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The Peace Offering

וְאִם־זֶ֥בַח שְׁלָמִ֖ים קָרְבָּנ֑וֹ אִ֤ם מִן־הַבָּקָר֙ ה֣וּא מַקְרִ֔יב אִם־זָכָר֙ אִם־נְקֵבָ֔ה תָּמִ֥ים יַקְרִיבֶ֖נּוּ לִפְנֵ֥י יְהֹוָֽה:

If his sacrifice is a peace offering, if he brings it from cattle, whether male or female, unblemished he shall bring it before the Lord. (Vayikra 3:1)

Parshat Vaykira discusses the various sacrifices brought at the Mishkan, and later the Bet HaMikdash in Jerusalem. One of the sacrifices offered was the שלמים or peace offering. The peace offering was typically brought after the sin offering and the burnt offering, which were required offerings for atonement and forgiveness of sins.

The peace offering could also be brought as a voluntary offering or as part of a vow. It was considered a communal meal shared between the person offering the sacrifice, the Kohanim, and their guests. This emphasized the importance of community and fellowship and encouraged individuals to share their blessings with others.

Rashi explains that the peace offering can be brought from both cattle and sheep, and may be from either a male or female animal. This inclusivity symbolizes that everyone can approach God with their offerings and be accepted regardless of their status or gender.

The person bringing the sacrifice had 2 days to finish eating the meat. It was absolutely forbidden to allow any meat left over until the third day. (Contrast this with the Passover sacrifice, where the meat has to be consumed in one night).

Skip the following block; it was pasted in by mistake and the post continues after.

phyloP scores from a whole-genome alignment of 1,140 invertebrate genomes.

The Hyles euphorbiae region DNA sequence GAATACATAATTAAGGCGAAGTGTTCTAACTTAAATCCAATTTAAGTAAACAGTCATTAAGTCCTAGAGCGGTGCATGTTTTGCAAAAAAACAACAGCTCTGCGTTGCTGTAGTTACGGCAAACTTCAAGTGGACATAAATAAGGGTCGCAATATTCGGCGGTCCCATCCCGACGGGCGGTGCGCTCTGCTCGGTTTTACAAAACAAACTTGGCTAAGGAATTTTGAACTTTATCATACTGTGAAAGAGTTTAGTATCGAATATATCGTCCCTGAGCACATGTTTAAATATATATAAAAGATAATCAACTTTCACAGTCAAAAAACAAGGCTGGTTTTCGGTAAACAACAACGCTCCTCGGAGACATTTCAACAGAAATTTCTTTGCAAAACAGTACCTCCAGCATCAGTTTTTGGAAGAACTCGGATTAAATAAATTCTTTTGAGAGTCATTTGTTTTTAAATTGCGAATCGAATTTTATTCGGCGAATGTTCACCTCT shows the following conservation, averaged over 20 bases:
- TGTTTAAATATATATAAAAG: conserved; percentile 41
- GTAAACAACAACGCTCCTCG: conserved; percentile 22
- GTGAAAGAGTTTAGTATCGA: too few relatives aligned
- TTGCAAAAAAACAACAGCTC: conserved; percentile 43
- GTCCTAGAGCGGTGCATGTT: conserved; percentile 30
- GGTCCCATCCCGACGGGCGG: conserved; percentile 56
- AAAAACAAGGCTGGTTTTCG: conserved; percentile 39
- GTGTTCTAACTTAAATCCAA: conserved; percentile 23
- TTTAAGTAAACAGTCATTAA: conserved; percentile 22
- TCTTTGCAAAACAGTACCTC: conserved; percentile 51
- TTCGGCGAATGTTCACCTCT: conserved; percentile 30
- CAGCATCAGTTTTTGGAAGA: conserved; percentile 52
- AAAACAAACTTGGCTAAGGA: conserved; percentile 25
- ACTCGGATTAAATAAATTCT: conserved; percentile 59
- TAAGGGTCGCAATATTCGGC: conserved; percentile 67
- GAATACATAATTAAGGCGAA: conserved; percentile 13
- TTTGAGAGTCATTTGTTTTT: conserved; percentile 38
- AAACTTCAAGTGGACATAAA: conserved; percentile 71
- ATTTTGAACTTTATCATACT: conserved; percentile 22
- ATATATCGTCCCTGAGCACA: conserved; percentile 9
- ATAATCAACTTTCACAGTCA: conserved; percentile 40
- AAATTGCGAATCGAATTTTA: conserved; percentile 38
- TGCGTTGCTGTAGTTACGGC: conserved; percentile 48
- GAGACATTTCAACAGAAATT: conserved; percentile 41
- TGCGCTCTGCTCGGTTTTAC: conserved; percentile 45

An important part of the שלמים sacrifice and many other sacrifices is סמיכה the leaning of the hands onto the head of the animal being sacrificed. This was done by the person offering the sacrifice, symbolically transferring their sins and guilt onto the animal, before slaughtering the animal. This served as a way to connect the person offering the sacrifice to the actual sacrifice, and not just let the process be a rote or automatic ritual that ends in a meal.

The peace offering was primarily a sacrifice made to thank God for either forgiveness, or just in gratitude for having received good news or general success in life. It’s only fitting that the meat from this sacrifice is shared with others - family friends, the Kohanim, and sometimes complete strangers. We share our blessings and good fortune with others - this is an important Jewish value.

May we all merit to receive blessings and successes in life, and may we see the rebuilding of the Bet HaMikdash and the restoring of all the sacrifices in the near future.



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